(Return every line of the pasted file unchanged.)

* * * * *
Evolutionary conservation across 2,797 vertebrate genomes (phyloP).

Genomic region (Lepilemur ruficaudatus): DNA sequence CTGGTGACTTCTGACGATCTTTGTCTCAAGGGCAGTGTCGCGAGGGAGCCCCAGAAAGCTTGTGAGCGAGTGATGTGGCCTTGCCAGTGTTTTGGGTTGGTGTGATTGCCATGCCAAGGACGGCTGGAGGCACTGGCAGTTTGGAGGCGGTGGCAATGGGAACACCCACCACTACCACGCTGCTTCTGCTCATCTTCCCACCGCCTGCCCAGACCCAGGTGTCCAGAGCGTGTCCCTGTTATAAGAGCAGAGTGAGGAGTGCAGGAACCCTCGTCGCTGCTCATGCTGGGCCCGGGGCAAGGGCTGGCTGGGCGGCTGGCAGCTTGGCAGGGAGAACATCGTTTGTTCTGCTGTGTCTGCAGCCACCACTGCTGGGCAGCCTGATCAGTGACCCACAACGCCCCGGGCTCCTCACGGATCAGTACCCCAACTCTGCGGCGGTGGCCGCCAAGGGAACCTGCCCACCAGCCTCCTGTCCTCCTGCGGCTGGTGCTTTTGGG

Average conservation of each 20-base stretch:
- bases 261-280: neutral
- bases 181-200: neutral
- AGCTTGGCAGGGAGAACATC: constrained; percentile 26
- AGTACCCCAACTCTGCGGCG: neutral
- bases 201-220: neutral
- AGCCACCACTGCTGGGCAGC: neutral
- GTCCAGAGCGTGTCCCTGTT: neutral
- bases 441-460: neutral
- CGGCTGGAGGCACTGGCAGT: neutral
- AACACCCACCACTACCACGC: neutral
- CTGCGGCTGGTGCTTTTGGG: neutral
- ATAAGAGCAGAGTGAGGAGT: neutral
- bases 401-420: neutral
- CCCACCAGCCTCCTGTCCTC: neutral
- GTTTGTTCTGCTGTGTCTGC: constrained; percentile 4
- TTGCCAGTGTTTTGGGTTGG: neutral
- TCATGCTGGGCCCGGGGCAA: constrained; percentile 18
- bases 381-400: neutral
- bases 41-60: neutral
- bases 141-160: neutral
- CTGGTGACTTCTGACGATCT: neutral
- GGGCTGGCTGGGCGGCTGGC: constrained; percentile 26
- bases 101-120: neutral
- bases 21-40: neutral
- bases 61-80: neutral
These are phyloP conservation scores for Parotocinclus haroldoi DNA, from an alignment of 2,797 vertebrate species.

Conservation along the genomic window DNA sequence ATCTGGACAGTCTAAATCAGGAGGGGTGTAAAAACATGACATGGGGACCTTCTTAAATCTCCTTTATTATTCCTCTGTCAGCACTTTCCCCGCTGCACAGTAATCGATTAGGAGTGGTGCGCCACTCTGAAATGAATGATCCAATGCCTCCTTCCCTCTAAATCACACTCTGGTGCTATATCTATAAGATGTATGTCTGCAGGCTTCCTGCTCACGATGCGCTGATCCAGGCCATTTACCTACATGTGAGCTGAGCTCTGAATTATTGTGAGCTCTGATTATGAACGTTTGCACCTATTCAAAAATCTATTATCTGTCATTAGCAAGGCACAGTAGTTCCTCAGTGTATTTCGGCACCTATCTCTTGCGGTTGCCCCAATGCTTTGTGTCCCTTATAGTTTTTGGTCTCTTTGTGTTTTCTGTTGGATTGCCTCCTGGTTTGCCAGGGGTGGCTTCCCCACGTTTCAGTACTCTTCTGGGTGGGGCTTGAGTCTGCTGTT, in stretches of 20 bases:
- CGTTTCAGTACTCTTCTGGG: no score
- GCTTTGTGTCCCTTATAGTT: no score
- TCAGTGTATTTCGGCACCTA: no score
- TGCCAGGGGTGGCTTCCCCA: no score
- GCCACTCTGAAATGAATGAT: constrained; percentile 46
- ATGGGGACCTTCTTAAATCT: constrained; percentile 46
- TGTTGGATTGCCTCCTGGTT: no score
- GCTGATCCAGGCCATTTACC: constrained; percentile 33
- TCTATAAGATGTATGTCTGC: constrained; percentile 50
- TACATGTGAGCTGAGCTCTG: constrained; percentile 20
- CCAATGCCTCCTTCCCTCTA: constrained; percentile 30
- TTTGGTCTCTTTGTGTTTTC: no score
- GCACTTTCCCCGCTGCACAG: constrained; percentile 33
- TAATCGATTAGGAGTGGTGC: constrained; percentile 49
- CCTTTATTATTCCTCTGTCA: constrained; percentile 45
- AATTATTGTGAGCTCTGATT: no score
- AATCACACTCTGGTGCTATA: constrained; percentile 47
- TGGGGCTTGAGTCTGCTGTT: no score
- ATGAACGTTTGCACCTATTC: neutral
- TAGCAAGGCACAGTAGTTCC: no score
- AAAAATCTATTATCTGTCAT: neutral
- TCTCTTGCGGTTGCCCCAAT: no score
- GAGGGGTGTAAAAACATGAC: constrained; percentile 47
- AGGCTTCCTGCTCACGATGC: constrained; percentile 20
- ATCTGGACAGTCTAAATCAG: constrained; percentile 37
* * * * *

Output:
Evolutionary conservation across 2,797 vertebrate genomes (phyloP).

Genomic region (Lepilemur ruficaudatus): DNA sequence CTGGTGACTTCTGACGATCTTTGTCTCAAGGGCAGTGTCGCGAGGGAGCCCCAGAAAGCTTGTGAGCGAGTGATGTGGCCTTGCCAGTGTTTTGGGTTGGTGTGATTGCCATGCCAAGGACGGCTGGAGGCACTGGCAGTTTGGAGGCGGTGGCAATGGGAACACCCACCACTACCACGCTGCTTCTGCTCATCTTCCCACCGCCTGCCCAGACCCAGGTGTCCAGAGCGTGTCCCTGTTATAAGAGCAGAGTGAGGAGTGCAGGAACCCTCGTCGCTGCTCATGCTGGGCCCGGGGCAAGGGCTGGCTGGGCGGCTGGCAGCTTGGCAGGGAGAACATCGTTTGTTCTGCTGTGTCTGCAGCCACCACTGCTGGGCAGCCTGATCAGTGACCCACAACGCCCCGGGCTCCTCACGGATCAGTACCCCAACTCTGCGGCGGTGGCCGCCAAGGGAACCTGCCCACCAGCCTCCTGTCCTCCTGCGGCTGGTGCTTTTGGG

Average conservation of each 20-base stretch:
- bases 261-280: neutral
- bases 181-200: neutral
- AGCTTGGCAGGGAGAACATC: constrained; percentile 26
- AGTACCCCAACTCTGCGGCG: neutral
- bases 201-220: neutral
- AGCCACCACTGCTGGGCAGC: neutral
- GTCCAGAGCGTGTCCCTGTT: neutral
- bases 441-460: neutral
- CGGCTGGAGGCACTGGCAGT: neutral
- AACACCCACCACTACCACGC: neutral
- CTGCGGCTGGTGCTTTTGGG: neutral
- ATAAGAGCAGAGTGAGGAGT: neutral
- bases 401-420: neutral
- CCCACCAGCCTCCTGTCCTC: neutral
- GTTTGTTCTGCTGTGTCTGC: constrained; percentile 4
- TTGCCAGTGTTTTGGGTTGG: neutral
- TCATGCTGGGCCCGGGGCAA: constrained; percentile 18
- bases 381-400: neutral
- bases 41-60: neutral
- bases 141-160: neutral
- CTGGTGACTTCTGACGATCT: neutral
- GGGCTGGCTGGGCGGCTGGC: constrained; percentile 26
- bases 101-120: neutral
- bases 21-40: neutral
- bases 61-80: neutral
These are phyloP conservation scores for Parotocinclus haroldoi DNA, from an alignment of 2,797 vertebrate species.

Conservation along the genomic window DNA sequence ATCTGGACAGTCTAAATCAGGAGGGGTGTAAAAACATGACATGGGGACCTTCTTAAATCTCCTTTATTATTCCTCTGTCAGCACTTTCCCCGCTGCACAGTAATCGATTAGGAGTGGTGCGCCACTCTGAAATGAATGATCCAATGCCTCCTTCCCTCTAAATCACACTCTGGTGCTATATCTATAAGATGTATGTCTGCAGGCTTCCTGCTCACGATGCGCTGATCCAGGCCATTTACCTACATGTGAGCTGAGCTCTGAATTATTGTGAGCTCTGATTATGAACGTTTGCACCTATTCAAAAATCTATTATCTGTCATTAGCAAGGCACAGTAGTTCCTCAGTGTATTTCGGCACCTATCTCTTGCGGTTGCCCCAATGCTTTGTGTCCCTTATAGTTTTTGGTCTCTTTGTGTTTTCTGTTGGATTGCCTCCTGGTTTGCCAGGGGTGGCTTCCCCACGTTTCAGTACTCTTCTGGGTGGGGCTTGAGTCTGCTGTT, in stretches of 20 bases:
- CGTTTCAGTACTCTTCTGGG: no score
- GCTTTGTGTCCCTTATAGTT: no score
- TCAGTGTATTTCGGCACCTA: no score
- TGCCAGGGGTGGCTTCCCCA: no score
- GCCACTCTGAAATGAATGAT: constrained; percentile 46
- ATGGGGACCTTCTTAAATCT: constrained; percentile 46
- TGTTGGATTGCCTCCTGGTT: no score
- GCTGATCCAGGCCATTTACC: constrained; percentile 33
- TCTATAAGATGTATGTCTGC: constrained; percentile 50
- TACATGTGAGCTGAGCTCTG: constrained; percentile 20
- CCAATGCCTCCTTCCCTCTA: constrained; percentile 30
- TTTGGTCTCTTTGTGTTTTC: no score
- GCACTTTCCCCGCTGCACAG: constrained; percentile 33
- TAATCGATTAGGAGTGGTGC: constrained; percentile 49
- CCTTTATTATTCCTCTGTCA: constrained; percentile 45
- AATTATTGTGAGCTCTGATT: no score
- AATCACACTCTGGTGCTATA: constrained; percentile 47
- TGGGGCTTGAGTCTGCTGTT: no score
- ATGAACGTTTGCACCTATTC: neutral
- TAGCAAGGCACAGTAGTTCC: no score
- AAAAATCTATTATCTGTCAT: neutral
- TCTCTTGCGGTTGCCCCAAT: no score
- GAGGGGTGTAAAAACATGAC: constrained; percentile 47
- AGGCTTCCTGCTCACGATGC: constrained; percentile 20
- ATCTGGACAGTCTAAATCAG: constrained; percentile 37